Does the NBA currently have teams that do not contribute much in the way of notoriety of financial return? Yes. Do these franchises in peril have a track record of success but have recently fallen on hard times? No. If the franchises aren’t functioning as they should, and there is no hope of digging them out without deepening the bad investment, why not cut bait? Needless to say, the Memphis Grizzlies, Toronto Raptors, New Orleans Hornets, and Minnesota Timberwolves are not successfully functioning NBA franchises, and they have never had enough success to warrant further investment.

It’s time to trim the bottom feeders in the NBA. Think about it, only good can come from it. The talent pool is richer as there is a higher concentration of talent available to few teams. The franchises that require the most financial attention from the league are now taken out of play. The promotional resources the NBA has available are now concentrated better on the franchises that warrant the attention. Each of those factors is a big success for the NBA.

And, most importantly, the league will save a whole lot of money in player costs, enough to keep the league financially successful and viable.

The NBA is in an interesting time right now. Whether LeBron and his dodgy and insulting new Nike commercial like it or not, he is the villain of the NBA, along with his cohorts down in Miami. For the first time since perhaps the early 1980s the league has a legitimate villain and the suddenly appealing Kobe Bryant playing the likely uncomfortable role of league “good guy.” In short, the league has more attention and popularity than it has grown accustomed to in this decade. It needs to better focus its resources to grow the league’s popularity and diminish the cost of doing bad business.

Contraction will likely suck for those cities that are impacted by it, but the people in those cities had the chance to support the team and chose not to. No blame to pass, that’s just reality. The league must become financially solvent again, but then it has to honor its covenant to the fans and avoid the temptations of rapid growth that lured officials in with its siren song in the late 1980s. Unfortunately for some, contraction is a good place to start.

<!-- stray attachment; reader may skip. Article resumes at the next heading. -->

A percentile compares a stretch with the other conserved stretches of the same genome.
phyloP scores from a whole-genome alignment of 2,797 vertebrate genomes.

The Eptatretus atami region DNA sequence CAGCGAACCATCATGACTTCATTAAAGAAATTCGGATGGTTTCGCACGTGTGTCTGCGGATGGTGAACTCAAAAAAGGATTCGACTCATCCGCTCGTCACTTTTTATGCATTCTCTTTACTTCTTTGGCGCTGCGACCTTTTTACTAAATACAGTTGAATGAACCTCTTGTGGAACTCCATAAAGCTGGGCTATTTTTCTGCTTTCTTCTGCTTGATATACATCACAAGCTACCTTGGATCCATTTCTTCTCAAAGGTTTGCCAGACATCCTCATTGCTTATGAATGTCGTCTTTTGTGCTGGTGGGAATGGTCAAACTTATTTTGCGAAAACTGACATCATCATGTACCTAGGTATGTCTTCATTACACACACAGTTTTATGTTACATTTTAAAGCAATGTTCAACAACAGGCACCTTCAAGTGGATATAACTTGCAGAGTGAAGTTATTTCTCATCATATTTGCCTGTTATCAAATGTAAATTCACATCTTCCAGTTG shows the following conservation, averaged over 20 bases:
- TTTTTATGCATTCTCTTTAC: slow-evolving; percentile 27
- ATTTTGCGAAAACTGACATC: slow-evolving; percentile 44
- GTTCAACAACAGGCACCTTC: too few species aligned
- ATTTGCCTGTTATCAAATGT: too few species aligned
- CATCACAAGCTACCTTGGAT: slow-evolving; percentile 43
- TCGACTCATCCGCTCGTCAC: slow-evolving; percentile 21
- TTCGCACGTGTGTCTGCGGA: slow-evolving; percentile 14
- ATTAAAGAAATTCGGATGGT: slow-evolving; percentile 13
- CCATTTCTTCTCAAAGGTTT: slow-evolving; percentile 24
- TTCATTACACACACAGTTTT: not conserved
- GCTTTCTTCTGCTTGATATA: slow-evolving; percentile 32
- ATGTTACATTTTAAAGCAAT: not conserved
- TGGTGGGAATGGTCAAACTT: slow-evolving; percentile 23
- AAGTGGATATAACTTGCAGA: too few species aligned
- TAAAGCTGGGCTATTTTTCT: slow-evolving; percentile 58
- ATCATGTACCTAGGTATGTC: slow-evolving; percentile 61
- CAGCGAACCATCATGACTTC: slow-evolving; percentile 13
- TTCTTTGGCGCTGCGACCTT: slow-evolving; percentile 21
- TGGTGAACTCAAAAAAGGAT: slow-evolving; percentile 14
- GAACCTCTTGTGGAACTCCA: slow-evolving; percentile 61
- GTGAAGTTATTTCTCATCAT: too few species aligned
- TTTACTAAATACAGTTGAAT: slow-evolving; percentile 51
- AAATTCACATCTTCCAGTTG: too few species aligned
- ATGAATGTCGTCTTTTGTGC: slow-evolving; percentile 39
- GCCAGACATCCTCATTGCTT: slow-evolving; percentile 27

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The NBA Contraction Debate… Downsizing is Out of the Question

October 27, 2010

Read the opposing argument from Sports Geek.

Right now is a very important time for the NBA. The league stands at the brink of a make or break scenario that holds huge implications for the league. The NBA is suffering significant financial losses while at the same time staring down a lockout for the 2011 season. Right now the NBA is peaking in terms of popularity and the NFL is teetering on the verge of a hugely unpopular work stoppage. The NBA could see major gains in its fan base if it ends up being the only show in town… or it could drive away fans in droves if multi-million dollar athletes decide to sit out during the biggest economic recession of our time.

With the NBA figuring to experience major losses this season, it appears that commissioner David Stern and company are looking at any and every option to stay profitable, including cutting franchises. While on the surface this looks like a good first step towards getting into the black it appears the commish isn’t looking at the long term big picture.

So Long Small Market Teams, Basketball Is Big Business